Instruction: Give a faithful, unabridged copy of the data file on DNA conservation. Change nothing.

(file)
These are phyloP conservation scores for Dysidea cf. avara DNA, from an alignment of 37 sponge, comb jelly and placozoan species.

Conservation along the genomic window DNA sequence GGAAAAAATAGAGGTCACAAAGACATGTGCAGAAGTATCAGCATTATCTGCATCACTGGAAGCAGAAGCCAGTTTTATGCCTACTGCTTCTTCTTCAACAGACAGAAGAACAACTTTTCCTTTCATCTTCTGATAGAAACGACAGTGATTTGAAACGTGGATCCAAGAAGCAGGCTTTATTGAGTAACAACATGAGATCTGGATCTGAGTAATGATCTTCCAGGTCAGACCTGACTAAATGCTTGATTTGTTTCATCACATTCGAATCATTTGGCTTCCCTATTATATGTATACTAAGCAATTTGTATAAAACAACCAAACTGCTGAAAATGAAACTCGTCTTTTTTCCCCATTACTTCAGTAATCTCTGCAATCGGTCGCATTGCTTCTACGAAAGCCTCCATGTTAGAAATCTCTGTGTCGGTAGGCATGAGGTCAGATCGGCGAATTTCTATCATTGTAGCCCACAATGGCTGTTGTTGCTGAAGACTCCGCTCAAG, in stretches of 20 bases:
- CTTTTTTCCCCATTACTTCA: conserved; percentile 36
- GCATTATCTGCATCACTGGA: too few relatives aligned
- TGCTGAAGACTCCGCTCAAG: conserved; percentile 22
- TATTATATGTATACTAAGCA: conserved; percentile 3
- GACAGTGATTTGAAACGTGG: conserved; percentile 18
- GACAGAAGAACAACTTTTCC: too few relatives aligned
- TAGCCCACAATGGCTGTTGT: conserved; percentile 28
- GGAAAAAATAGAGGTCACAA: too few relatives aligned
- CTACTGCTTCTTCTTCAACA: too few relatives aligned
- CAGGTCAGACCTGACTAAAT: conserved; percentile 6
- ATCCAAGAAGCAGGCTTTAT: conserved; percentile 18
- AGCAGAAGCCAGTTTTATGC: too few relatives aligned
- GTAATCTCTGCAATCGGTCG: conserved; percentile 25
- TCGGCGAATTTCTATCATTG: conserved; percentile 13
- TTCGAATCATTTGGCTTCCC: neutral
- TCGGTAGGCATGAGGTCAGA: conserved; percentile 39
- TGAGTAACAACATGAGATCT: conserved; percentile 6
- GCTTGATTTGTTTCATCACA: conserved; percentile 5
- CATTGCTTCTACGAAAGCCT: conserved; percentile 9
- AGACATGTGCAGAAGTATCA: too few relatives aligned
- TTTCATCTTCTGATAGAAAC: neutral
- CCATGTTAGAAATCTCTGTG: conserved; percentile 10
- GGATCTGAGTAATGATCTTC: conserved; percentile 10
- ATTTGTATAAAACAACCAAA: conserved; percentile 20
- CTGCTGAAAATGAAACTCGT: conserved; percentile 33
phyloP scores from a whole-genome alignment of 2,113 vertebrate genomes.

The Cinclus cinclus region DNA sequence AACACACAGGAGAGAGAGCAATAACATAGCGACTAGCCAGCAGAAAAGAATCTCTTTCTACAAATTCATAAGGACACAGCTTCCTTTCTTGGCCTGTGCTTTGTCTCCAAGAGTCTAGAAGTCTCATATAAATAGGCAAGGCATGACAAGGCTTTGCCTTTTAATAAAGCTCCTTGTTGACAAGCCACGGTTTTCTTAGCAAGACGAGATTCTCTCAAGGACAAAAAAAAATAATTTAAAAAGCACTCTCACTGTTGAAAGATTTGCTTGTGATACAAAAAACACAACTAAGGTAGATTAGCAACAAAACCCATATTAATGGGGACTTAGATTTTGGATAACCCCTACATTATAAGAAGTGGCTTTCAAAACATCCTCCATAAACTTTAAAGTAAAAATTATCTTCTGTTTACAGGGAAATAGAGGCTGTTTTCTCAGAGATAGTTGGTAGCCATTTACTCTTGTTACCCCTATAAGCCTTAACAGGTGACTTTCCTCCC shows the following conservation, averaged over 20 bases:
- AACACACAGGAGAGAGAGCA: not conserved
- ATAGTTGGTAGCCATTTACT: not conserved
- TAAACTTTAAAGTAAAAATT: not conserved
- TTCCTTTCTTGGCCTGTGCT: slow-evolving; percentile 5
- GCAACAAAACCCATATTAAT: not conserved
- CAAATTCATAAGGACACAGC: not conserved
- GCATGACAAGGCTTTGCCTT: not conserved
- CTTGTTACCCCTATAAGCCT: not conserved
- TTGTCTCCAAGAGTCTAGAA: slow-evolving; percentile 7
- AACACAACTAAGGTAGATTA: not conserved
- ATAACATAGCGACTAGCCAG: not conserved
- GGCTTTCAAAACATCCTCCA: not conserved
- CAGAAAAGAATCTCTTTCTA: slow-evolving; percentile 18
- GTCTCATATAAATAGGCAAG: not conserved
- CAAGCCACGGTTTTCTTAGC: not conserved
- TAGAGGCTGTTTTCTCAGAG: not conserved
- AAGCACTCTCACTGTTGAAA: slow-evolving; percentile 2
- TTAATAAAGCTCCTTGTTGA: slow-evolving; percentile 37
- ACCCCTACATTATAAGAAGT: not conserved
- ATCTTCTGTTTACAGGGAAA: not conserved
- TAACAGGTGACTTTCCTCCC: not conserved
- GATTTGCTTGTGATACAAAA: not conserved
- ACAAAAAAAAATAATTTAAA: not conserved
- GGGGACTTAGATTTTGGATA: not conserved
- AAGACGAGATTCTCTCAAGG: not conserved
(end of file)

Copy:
These are phyloP conservation scores for Dysidea cf. avara DNA, from an alignment of 37 sponge, comb jelly and placozoan species.

Conservation along the genomic window DNA sequence GGAAAAAATAGAGGTCACAAAGACATGTGCAGAAGTATCAGCATTATCTGCATCACTGGAAGCAGAAGCCAGTTTTATGCCTACTGCTTCTTCTTCAACAGACAGAAGAACAACTTTTCCTTTCATCTTCTGATAGAAACGACAGTGATTTGAAACGTGGATCCAAGAAGCAGGCTTTATTGAGTAACAACATGAGATCTGGATCTGAGTAATGATCTTCCAGGTCAGACCTGACTAAATGCTTGATTTGTTTCATCACATTCGAATCATTTGGCTTCCCTATTATATGTATACTAAGCAATTTGTATAAAACAACCAAACTGCTGAAAATGAAACTCGTCTTTTTTCCCCATTACTTCAGTAATCTCTGCAATCGGTCGCATTGCTTCTACGAAAGCCTCCATGTTAGAAATCTCTGTGTCGGTAGGCATGAGGTCAGATCGGCGAATTTCTATCATTGTAGCCCACAATGGCTGTTGTTGCTGAAGACTCCGCTCAAG, in stretches of 20 bases:
- CTTTTTTCCCCATTACTTCA: conserved; percentile 36
- GCATTATCTGCATCACTGGA: too few relatives aligned
- TGCTGAAGACTCCGCTCAAG: conserved; percentile 22
- TATTATATGTATACTAAGCA: conserved; percentile 3
- GACAGTGATTTGAAACGTGG: conserved; percentile 18
- GACAGAAGAACAACTTTTCC: too few relatives aligned
- TAGCCCACAATGGCTGTTGT: conserved; percentile 28
- GGAAAAAATAGAGGTCACAA: too few relatives aligned
- CTACTGCTTCTTCTTCAACA: too few relatives aligned
- CAGGTCAGACCTGACTAAAT: conserved; percentile 6
- ATCCAAGAAGCAGGCTTTAT: conserved; percentile 18
- AGCAGAAGCCAGTTTTATGC: too few relatives aligned
- GTAATCTCTGCAATCGGTCG: conserved; percentile 25
- TCGGCGAATTTCTATCATTG: conserved; percentile 13
- TTCGAATCATTTGGCTTCCC: neutral
- TCGGTAGGCATGAGGTCAGA: conserved; percentile 39
- TGAGTAACAACATGAGATCT: conserved; percentile 6
- GCTTGATTTGTTTCATCACA: conserved; percentile 5
- CATTGCTTCTACGAAAGCCT: conserved; percentile 9
- AGACATGTGCAGAAGTATCA: too few relatives aligned
- TTTCATCTTCTGATAGAAAC: neutral
- CCATGTTAGAAATCTCTGTG: conserved; percentile 10
- GGATCTGAGTAATGATCTTC: conserved; percentile 10
- ATTTGTATAAAACAACCAAA: conserved; percentile 20
- CTGCTGAAAATGAAACTCGT: conserved; percentile 33
phyloP scores from a whole-genome alignment of 2,113 vertebrate genomes.

The Cinclus cinclus region DNA sequence AACACACAGGAGAGAGAGCAATAACATAGCGACTAGCCAGCAGAAAAGAATCTCTTTCTACAAATTCATAAGGACACAGCTTCCTTTCTTGGCCTGTGCTTTGTCTCCAAGAGTCTAGAAGTCTCATATAAATAGGCAAGGCATGACAAGGCTTTGCCTTTTAATAAAGCTCCTTGTTGACAAGCCACGGTTTTCTTAGCAAGACGAGATTCTCTCAAGGACAAAAAAAAATAATTTAAAAAGCACTCTCACTGTTGAAAGATTTGCTTGTGATACAAAAAACACAACTAAGGTAGATTAGCAACAAAACCCATATTAATGGGGACTTAGATTTTGGATAACCCCTACATTATAAGAAGTGGCTTTCAAAACATCCTCCATAAACTTTAAAGTAAAAATTATCTTCTGTTTACAGGGAAATAGAGGCTGTTTTCTCAGAGATAGTTGGTAGCCATTTACTCTTGTTACCCCTATAAGCCTTAACAGGTGACTTTCCTCCC shows the following conservation, averaged over 20 bases:
- AACACACAGGAGAGAGAGCA: not conserved
- ATAGTTGGTAGCCATTTACT: not conserved
- TAAACTTTAAAGTAAAAATT: not conserved
- TTCCTTTCTTGGCCTGTGCT: slow-evolving; percentile 5
- GCAACAAAACCCATATTAAT: not conserved
- CAAATTCATAAGGACACAGC: not conserved
- GCATGACAAGGCTTTGCCTT: not conserved
- CTTGTTACCCCTATAAGCCT: not conserved
- TTGTCTCCAAGAGTCTAGAA: slow-evolving; percentile 7
- AACACAACTAAGGTAGATTA: not conserved
- ATAACATAGCGACTAGCCAG: not conserved
- GGCTTTCAAAACATCCTCCA: not conserved
- CAGAAAAGAATCTCTTTCTA: slow-evolving; percentile 18
- GTCTCATATAAATAGGCAAG: not conserved
- CAAGCCACGGTTTTCTTAGC: not conserved
- TAGAGGCTGTTTTCTCAGAG: not conserved
- AAGCACTCTCACTGTTGAAA: slow-evolving; percentile 2
- TTAATAAAGCTCCTTGTTGA: slow-evolving; percentile 37
- ACCCCTACATTATAAGAAGT: not conserved
- ATCTTCTGTTTACAGGGAAA: not conserved
- TAACAGGTGACTTTCCTCCC: not conserved
- GATTTGCTTGTGATACAAAA: not conserved
- ACAAAAAAAAATAATTTAAA: not conserved
- GGGGACTTAGATTTTGGATA: not conserved
- AAGACGAGATTCTCTCAAGG: not conserved